Infective endocarditis is an infection of the lining of the heart chambers and heart valves that is caused by bacteria, fungi, or other infections.
Endocarditis is usually a result of a blood infection. Bacteria or other infectious substances can enter the bloodstream during certain medical procedures, including dental procedures and travel to the heart, where it can settle on damaged heart valves. The bacteria can grow and may form infected clots that break off and travel to the brain, lungs, kidneys, or spleen.
Most people who develop infectious endocarditis have underlying heart disease or valve problems.
However, an organism commonly found in the mouth, Streptococcus viridans, is responsible for about 50% of all bacterial endocarditis cases. This is why dental procedures increase your chances for developing this condition. Such procedures are especially risky for children with congenital heart conditions. As a result, it is common practice for children with some forms of congenital heart disease and adults with certain heart-valve conditions to take antibiotics before any dental work.
Other common culprits include Staphylococcus aureus and enterococcus. Staphylococcus aureus can infect normal heart valves, and is the most common cause of infective endocarditis in intravenous drug users.
Less common causes of infective endocarditis include pseudomonas, serratia, and candida. Intravenous drug users are also at risk for this condition, because unsterile needles can cause bacteria to enter the bloodstream.
Symptoms of endocarditis may develop slowly (subacute) or suddenly (acute). Fever is the classic symptom and may persist for days before any other symptoms appear.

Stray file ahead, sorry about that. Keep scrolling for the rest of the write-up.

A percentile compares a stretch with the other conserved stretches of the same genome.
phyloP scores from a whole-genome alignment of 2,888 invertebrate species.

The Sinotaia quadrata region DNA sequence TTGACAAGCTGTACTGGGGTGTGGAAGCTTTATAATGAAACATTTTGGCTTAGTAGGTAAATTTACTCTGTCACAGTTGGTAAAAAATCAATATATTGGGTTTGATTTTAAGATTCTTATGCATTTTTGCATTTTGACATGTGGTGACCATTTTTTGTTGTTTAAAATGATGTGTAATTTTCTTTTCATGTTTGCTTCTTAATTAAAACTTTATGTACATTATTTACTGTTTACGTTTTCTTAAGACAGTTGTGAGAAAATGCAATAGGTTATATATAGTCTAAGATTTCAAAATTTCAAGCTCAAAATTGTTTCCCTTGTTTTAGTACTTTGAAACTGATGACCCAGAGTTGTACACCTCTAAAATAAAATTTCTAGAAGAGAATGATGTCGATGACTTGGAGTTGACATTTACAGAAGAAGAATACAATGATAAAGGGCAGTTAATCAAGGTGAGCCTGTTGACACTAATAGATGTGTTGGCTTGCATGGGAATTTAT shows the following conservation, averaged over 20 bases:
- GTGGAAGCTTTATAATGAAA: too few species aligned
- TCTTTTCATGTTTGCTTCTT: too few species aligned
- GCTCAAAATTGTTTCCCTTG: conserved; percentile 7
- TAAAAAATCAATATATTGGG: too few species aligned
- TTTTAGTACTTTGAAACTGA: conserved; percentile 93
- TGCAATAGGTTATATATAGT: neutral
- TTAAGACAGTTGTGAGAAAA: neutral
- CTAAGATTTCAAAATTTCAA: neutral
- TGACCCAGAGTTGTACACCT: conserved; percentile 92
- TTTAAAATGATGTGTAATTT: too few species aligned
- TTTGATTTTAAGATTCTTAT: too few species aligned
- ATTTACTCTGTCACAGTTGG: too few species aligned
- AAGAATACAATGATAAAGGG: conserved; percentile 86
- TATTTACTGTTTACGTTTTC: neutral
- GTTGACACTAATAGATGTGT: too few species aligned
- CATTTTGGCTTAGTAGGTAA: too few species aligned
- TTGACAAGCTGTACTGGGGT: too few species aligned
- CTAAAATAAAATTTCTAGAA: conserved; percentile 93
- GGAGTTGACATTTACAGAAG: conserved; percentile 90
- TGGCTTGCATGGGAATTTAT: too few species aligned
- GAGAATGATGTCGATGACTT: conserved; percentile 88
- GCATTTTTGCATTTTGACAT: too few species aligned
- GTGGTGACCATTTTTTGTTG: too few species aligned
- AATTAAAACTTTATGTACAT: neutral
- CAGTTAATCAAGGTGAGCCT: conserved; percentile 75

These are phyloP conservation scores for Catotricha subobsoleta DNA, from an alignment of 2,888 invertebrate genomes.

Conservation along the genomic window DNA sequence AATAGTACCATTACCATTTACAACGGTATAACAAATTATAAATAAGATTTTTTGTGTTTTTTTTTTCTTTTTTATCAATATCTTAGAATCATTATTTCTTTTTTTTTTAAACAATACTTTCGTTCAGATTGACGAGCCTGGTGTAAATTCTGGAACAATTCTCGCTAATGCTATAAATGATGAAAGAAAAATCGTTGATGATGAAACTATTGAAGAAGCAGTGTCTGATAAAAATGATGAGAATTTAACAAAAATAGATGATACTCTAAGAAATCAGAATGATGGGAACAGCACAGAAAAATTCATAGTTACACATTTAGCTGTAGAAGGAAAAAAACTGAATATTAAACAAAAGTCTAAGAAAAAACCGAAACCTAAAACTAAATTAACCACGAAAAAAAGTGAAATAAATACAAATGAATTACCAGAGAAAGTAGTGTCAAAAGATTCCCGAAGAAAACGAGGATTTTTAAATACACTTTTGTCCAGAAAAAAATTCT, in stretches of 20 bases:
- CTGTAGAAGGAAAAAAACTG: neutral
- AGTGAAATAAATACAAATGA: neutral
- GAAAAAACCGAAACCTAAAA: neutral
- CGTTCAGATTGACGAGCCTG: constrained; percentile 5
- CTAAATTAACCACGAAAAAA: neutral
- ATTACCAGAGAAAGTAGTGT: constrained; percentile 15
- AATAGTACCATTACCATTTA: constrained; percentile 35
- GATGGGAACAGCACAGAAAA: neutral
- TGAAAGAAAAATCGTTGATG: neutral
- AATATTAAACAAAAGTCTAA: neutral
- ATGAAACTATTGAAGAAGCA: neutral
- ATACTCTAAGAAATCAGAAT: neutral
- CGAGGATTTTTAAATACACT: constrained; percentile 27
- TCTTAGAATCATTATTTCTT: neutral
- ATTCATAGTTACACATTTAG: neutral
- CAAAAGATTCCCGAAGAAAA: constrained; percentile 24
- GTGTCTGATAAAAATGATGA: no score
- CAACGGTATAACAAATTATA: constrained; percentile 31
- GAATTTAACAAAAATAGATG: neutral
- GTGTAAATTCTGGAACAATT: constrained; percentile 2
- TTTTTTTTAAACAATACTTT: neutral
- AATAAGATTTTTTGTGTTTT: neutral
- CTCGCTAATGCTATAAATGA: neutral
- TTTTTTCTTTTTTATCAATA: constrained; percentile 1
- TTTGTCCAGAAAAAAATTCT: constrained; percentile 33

Other symptoms may include:
- Abnormal urine color
- Blood in the urine
- Excessive sweating
- Joint pain
- Muscle aches and pains
- Nail abnormalities (splinter hemorrhages under the nails)
- Night sweats (may be severe)
- Red, painless skin spots on the palms and soles (Janeway lesions)
- Red, painful nodes (Osler's nodes) in the pads of the fingers and toes
- Shortness of breath with activity
- Swelling of feet, legs, abdomen
- Weight loss
Call your health care provider if you have symptoms of infectious endocarditis.
You may be admitted to the hospital so you can receive antibiotics through a vein. Long-term, high-dose antibiotic treatment is needed to get rid of the bacteria. Treatment is usually given for 4 - 6 weeks, depending on the specific type of bacteria. Blood tests will help your doctor choose the best antibiotic.
Surgery may be needed to replace damaged heart valves.
Texas Health is committed to providing quality care to heart and vascular patients throughout North Texas and beyond. While various technologies and services are discussed here, not all of our hospitals offer every treatment and diagnostic technology highlighted. Call 1-877-THR-WELL to learn more about heart and vascular services at a Texas Health hospital near you.